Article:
Credit unions: Avoiding the Kodak moment

The term “Kodak Moment” became a popular saying in the early nineties as a part of a widely popular marketing campaign produced by none other than Kodak Company.  The Kodak Moment I will be speaking to has no affiliation with happy pictures of families around a campfire or smiling couples posing with the newest edition to their family.  Nope.  The Kodak Moment I’ll be referring to was a pivotal moment in 1988 when Kodak decided to ignore all of the information they had been gathering for years about digital photography and chose to spend billions focusing on the chemical process of photo development.

It may seem trivial, but on that day in 1988 when Kodak decided to buy Sterling Drug for a cool $5.1 billion, they essentially sealed their fate and their filing for bankruptcy in 2012 was all but an inevitable formality.

So, what does Kodak have to do with credit unions?  A lot, actually.  In the eighties, Kodak was at an inflection point.  Companies like Fuji and others were supplying the same services, but at a lower price point.  Companies were beginning to look at their businesses strategies and making decisions about how they would diversify or how they would improve what they already do (Kodak)!

Now, with 2015 on the horizon, credit unions find themselves at a critical inflection point as well.  In order to avoid going the way of Kodak, credit unions will need to take a long look at themselves in the mirror and answer some very hard questions.  Here are just a few:

  1. What sort of business are we?

In 1988, Kodak decided it was a chemical company that just so happens to be involved in developing film.  Wrong answer.

What business is your credit union in?  Are you confident enough in the foundation that has been laid before you enough to venture out and explore other possibilities?  Are you and your management team comfortable enough to talk about inefficiencies and then make the necessary adjustments?

Knowing the answers to these questions is the first step in preparing your credit union for a successful future.  If you’re not sure about your answers or you answered no to the second and third questions, there’s no better time than the present to have these sort of important conversations.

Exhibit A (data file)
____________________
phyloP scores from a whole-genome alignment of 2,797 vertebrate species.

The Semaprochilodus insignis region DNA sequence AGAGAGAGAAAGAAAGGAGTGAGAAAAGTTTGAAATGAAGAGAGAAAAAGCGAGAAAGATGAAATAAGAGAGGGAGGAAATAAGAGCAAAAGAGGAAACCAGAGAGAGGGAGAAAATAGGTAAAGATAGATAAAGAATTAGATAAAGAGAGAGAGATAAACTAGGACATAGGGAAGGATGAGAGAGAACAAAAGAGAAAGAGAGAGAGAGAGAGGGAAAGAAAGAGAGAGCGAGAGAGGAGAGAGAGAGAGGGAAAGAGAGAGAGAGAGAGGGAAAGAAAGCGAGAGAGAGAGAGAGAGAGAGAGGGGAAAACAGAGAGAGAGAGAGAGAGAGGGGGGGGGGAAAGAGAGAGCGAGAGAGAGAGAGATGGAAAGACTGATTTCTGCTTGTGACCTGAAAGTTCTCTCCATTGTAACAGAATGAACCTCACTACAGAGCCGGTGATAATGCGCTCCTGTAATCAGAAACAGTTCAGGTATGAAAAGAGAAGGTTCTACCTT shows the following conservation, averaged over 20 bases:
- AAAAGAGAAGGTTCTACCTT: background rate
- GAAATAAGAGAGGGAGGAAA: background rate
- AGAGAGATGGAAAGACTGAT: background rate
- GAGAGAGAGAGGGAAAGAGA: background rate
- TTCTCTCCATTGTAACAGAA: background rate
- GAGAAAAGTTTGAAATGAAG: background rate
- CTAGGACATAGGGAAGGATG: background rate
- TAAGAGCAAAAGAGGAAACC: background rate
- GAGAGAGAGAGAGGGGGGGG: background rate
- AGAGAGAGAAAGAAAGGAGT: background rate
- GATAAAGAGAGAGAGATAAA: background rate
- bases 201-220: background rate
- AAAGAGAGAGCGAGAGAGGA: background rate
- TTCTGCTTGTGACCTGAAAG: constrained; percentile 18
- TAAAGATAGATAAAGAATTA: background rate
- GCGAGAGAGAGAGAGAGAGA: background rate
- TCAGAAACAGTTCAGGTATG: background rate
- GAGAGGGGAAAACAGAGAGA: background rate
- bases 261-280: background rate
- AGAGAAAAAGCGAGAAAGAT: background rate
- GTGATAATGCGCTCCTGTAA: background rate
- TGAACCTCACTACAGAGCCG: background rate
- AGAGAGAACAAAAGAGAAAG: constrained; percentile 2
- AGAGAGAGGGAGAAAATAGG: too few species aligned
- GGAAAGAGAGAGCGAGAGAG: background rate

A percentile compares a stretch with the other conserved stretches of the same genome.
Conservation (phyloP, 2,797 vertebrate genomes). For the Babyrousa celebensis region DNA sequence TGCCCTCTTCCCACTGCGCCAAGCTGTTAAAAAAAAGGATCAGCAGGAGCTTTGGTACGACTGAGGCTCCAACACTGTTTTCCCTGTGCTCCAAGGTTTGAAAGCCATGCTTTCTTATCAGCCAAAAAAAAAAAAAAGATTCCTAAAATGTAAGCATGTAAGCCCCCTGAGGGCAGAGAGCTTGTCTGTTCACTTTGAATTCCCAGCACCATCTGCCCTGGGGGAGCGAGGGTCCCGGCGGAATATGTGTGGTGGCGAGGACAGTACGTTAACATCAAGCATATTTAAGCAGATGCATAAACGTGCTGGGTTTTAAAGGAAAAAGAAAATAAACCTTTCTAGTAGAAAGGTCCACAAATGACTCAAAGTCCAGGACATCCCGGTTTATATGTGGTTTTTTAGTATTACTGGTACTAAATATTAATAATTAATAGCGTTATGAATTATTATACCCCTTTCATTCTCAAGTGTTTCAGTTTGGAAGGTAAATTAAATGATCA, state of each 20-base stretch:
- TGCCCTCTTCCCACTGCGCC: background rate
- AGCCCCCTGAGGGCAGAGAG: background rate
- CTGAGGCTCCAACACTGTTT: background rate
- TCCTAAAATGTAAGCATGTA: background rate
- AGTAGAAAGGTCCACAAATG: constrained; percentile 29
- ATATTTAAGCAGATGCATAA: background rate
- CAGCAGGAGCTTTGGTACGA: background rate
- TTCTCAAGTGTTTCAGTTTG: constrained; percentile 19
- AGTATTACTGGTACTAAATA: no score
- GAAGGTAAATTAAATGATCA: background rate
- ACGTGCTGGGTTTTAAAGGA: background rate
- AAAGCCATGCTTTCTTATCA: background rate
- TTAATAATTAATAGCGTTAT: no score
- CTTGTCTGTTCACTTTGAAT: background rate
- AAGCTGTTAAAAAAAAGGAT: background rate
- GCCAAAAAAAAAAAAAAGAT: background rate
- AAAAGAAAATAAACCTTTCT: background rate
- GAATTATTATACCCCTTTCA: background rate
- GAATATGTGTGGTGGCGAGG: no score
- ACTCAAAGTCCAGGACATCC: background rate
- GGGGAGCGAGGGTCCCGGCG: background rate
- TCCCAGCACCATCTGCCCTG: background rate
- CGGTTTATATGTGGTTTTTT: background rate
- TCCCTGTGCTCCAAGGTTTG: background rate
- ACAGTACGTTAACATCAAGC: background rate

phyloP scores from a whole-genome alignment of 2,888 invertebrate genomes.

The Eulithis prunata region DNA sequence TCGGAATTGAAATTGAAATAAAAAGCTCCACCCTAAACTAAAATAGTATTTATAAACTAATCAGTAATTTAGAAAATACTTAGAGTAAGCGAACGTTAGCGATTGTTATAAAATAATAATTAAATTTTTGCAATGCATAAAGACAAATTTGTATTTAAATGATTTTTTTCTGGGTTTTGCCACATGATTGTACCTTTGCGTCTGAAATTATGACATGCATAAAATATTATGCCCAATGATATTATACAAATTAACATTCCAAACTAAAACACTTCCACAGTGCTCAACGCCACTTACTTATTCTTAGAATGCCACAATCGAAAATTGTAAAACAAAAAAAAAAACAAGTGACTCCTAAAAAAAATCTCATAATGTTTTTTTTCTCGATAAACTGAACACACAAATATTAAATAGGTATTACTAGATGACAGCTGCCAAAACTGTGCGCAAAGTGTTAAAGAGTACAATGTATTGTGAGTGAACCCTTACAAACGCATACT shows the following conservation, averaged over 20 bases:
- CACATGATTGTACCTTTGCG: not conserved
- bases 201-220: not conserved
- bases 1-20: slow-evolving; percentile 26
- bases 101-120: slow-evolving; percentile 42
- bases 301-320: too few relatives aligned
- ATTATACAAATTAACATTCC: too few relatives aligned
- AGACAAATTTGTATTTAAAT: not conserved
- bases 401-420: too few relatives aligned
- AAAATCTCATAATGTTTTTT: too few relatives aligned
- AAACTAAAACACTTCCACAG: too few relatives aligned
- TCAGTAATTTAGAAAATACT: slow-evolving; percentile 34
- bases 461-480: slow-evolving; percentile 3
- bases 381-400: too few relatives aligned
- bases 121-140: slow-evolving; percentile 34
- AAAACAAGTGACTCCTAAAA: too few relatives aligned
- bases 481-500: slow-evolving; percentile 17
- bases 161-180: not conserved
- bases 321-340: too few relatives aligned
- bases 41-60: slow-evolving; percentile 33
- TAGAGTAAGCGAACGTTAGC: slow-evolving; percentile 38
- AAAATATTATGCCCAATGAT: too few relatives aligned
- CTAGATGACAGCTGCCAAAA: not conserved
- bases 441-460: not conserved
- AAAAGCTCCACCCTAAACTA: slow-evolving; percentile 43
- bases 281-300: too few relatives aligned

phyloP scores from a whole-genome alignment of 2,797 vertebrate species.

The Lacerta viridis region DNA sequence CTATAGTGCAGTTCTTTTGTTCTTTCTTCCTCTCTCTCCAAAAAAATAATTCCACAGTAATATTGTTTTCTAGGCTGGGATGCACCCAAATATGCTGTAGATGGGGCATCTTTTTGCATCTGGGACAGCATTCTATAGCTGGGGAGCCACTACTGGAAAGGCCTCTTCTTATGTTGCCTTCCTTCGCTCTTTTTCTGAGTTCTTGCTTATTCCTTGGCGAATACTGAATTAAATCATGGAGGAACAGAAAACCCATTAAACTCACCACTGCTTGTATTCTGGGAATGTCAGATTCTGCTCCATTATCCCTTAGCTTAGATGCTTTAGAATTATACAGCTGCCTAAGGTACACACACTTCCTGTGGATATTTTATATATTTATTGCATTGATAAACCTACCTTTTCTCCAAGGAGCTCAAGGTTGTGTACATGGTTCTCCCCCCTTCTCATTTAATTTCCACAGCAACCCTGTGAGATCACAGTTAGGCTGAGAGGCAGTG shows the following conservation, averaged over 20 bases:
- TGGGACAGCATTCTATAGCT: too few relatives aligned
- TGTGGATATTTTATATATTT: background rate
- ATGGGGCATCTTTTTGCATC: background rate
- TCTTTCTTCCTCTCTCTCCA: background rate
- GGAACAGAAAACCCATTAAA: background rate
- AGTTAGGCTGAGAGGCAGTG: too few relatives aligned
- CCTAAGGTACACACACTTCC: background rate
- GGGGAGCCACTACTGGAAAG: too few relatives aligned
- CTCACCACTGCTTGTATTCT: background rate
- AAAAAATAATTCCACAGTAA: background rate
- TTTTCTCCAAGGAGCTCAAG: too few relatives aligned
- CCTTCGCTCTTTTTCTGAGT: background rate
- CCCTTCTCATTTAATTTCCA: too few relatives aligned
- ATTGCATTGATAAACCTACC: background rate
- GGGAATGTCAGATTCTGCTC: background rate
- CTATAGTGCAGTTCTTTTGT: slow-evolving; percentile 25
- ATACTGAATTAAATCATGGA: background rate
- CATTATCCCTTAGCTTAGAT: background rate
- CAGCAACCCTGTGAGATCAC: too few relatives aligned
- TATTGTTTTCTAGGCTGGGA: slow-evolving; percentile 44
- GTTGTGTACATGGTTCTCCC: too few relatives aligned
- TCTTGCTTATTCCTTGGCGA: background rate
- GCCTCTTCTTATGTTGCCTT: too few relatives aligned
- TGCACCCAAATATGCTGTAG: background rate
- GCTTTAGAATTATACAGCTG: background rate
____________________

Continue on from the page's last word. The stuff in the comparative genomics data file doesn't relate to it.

1. If we were gone tomorrow, would our members really care?

I really can’t speak for anyone else, but I’ve never found myself reminiscing about the joys of dropping rolls of film off at the supermarket or jonesing to leave my house to rent a movie.

It’s probably pretty safe to say that not many people miss Kodak or Blockbuster, but would your members miss your credit union if it disappeared?  Be honest with yourself, what does your credit union do differently that no other financial can deliver?  Are your member’s interactions with your credit union strictly transactional or are they more experential?  How do you make banking easier, less confusing and provide solutions to member problems before they even realize a problem may exist?

Companies that do not focus on or consider how their business model and delivery channels may need to change with emerging technology are the companies that go by the wayside.  Before the invention of the iPod, who really thought they needed 2,000 songs in their pocket?

  1. Is your credit union capable of adapting?

Are you or your leadership team even capable/willing to adapt?  Are you having conversations and gathering information about the rapidly changing technology landscape in the finance realm?  Do you have plans to build a website that creates loan and membership leads?  Can members or potential members apply or begin the loan application process on your website?

As mentioned earlier, Kodak spent years conducting research and even developed the very first digital camera, but they still chose to conduct business as usual instead of paying attention to and acting on the information they had gathered.  In the financial services industry, all the data and trend reports being produced for the last several years point to the need for credit unions to develop stronger digital strategies.  Are you looking at the options that are available?  Will your credit union be the next Blockbuster or will it be more like Netflix?

Bryce Roth

Bryce Roth

Bryce Roth is the Director of Marketing and Social Strategy at CitizensFirst Credit Union and Co-Founder/President at the credit union service organization (CUSO) Chatter Yak!. Born and raised in ... Web: Details